The motion picture industry was hit hard by the advent of television in the 1950′s. At least five movie houses had flourished in Richmond, California alone during World War II. Most would be gone by the 1970′s. The novelty of Drive-In Movies lasted a short while, only to succumb to the fate of its parent movie venues. The Blumenfelds opted to turn to shopping malls and bowling alleys when the lights went dim on the fabulous motion picture houses.
Today, it remains for local communities to band together and embrace and restore their movie theaters. We must recognize that the motion picture arts and their glorious, flamboyant venues were a critical and magnificent part of American art and culture. Motion pictures left their mark, not only on each one of us, but on the world.
William B. David
The Cerrito Theater’s architect, William B. David, had a colorful, diverse and somewhat flamboyant career. Born in Massachusetts in 1905, he served with Redwood Theaters in northern California from 1935 until 1943. He was then in charge of production of Action Pictures, Golden Gate Pictures and Lida Productions from 1943 to 1947. He studied with and worked in the theater architectural firm of streamline modem architect S. Charles Lee before striking out on his own.
David then concurrently owned and operated a small theater chain down the Peninsula, as well as forming William B. David & Associates, a theater architectural firm. He was the architect of several movie theaters in Northern California including the Tower and Esquire Theaters in Sacramento, the Eureka Theater in Eureka, as well as in Marysville. His services were used often by the Blumenfelds for their various enterprises.
A charter member of the Variety Club of Northern California, William B. David served as president of their variety’s charity organization for several years. This organization is a national service club of the entertainment industry. To raise monies for needy children, the charity recruited motion picture entertainers such as Jack Benny, Jimmy Durante and a host of others.
William B. David continued to live and work in San Francisco until his death in the 1980′s, but he left his mark on many movie houses in Northern California, especially in the City of El Cerrito.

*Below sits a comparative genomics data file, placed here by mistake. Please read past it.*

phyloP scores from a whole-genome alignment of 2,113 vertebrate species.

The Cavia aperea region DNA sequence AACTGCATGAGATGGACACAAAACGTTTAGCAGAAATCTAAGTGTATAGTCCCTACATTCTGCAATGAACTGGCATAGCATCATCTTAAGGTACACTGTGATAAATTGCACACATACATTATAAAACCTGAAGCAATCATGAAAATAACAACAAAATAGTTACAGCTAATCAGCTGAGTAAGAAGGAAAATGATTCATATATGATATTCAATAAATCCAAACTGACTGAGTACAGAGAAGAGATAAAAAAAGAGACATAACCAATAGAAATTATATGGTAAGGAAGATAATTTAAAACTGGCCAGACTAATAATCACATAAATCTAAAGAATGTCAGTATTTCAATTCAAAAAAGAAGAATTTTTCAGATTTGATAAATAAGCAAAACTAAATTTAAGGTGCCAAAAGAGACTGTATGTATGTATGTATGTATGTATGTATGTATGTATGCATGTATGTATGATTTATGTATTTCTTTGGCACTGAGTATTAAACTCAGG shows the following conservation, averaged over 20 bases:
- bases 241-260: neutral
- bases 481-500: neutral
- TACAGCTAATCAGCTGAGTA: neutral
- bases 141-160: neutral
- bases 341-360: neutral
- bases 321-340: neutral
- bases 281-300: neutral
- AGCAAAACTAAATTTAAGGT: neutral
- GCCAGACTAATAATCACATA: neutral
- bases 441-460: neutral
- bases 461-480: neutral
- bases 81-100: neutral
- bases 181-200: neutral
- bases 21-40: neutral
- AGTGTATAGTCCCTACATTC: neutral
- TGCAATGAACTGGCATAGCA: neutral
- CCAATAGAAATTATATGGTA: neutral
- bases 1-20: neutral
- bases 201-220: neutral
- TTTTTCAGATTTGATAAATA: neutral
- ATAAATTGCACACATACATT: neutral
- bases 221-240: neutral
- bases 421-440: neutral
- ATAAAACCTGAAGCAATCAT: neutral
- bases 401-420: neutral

THE FOLKS WHO OILED THE REELS
The sense of drama and the illusion of glamour in cinema art were the magic that drew the crowds to movie theaters across America. That magic was sustained by the men and women who worked “behind the scenes”. From projectionists to managers to usherettes, the employees kept the reels running. From post-Depression days through post-World War II, these men and women contributed to the economic health of everyday show biz. Their lives were profoundly effected by the impact of the theater they worked in.
Millie Luce was the first cashier at the Cerrito in 1937. She met her future husband Don a short time before arriving in El Cerrito. Employees were not supposed to date each other but owners Henry and Naomi Goldenberg turned a blind eye to their own policy when they saw a romance brewing and acted as matchmakers. To smooth the way they lent the couple a car for a first date. One week after the Cerrito opened, Don and Millie were married.
Pat Jordan Garcia also remembers the Cerrito. In 1930′s her family established the Jordan Pharmacy next door. Not only did she usher at the theater, but she remembers that at noon her father used to sprint from his shop to the Cerrito to watch the Movietone newsreels he so loved.
Oriene Weeks also ushered at the Cerrito as a teen. You had to be 16 to work there. In 1945, fifteen year old Oriene wanted a job. The Manager kindly told her he would look the other way if she wrote “16″ on the application. Years later, her child Debbie would dance on the Cerrito stage between films. Oriene has kept the Cerrito in her heart all of her life.
DARKNESS INTO SUNLIGHT
In 1963, movie ads for the Cerrito Theater disappeared from local newspaper listings. Two years later, Naomi Goldenberg died. In 1966 Henry Goldenberg sold the Cerrito to the Keifer family and the lights went dim on a movie house that many had called “home”.
In 2001, the movie house came on the market again, and public interest in seeing it restored reached a feverish peak. In February 2002 the Friends of the Cerrito Theater, a project of the El Cerrito Community Foundation, was formed. On May 3rd, the City with the help of the Friends, hosted an open house which drew 3000 people to view the theater and its wonderful murals. In June of that year, the Redevelopment Agency/City Council voted to purchase the Cerrito Theater for future restoration.
History research done by Pam Challinor with gratitude to all those who gave so generously of their time, support, and enthusiasm.